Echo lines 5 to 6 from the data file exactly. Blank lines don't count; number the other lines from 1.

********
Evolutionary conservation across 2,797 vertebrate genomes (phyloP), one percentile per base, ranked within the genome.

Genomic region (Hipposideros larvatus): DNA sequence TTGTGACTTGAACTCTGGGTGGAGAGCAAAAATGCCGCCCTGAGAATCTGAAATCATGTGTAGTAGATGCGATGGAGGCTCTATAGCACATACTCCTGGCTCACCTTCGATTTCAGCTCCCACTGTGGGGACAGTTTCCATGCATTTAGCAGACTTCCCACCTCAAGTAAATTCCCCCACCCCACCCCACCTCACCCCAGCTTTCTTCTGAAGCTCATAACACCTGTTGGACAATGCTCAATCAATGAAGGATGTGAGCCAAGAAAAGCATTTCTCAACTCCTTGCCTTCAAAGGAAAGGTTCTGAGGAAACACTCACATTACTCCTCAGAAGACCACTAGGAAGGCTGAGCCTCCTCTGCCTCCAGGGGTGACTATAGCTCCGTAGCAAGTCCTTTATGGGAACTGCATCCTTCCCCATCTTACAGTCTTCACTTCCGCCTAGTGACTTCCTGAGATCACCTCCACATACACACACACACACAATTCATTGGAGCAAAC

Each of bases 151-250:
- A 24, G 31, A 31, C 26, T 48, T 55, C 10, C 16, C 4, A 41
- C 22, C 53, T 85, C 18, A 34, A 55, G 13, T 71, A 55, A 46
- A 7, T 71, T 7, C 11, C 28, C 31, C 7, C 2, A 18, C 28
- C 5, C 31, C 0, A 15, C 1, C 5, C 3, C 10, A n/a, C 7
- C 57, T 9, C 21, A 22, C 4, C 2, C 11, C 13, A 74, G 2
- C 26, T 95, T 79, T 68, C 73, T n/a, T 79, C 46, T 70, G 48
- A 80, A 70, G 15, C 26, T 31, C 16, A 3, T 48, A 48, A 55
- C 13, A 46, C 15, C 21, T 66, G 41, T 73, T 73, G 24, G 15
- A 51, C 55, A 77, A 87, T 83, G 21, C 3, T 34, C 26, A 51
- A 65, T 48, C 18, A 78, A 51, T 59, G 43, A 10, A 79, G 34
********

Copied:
- C 22, C 53, T 85, C 18, A 34, A 55, G 13, T 71, A 55, A 46
- A 7, T 71, T 7, C 11, C 28, C 31, C 7, C 2, A 18, C 28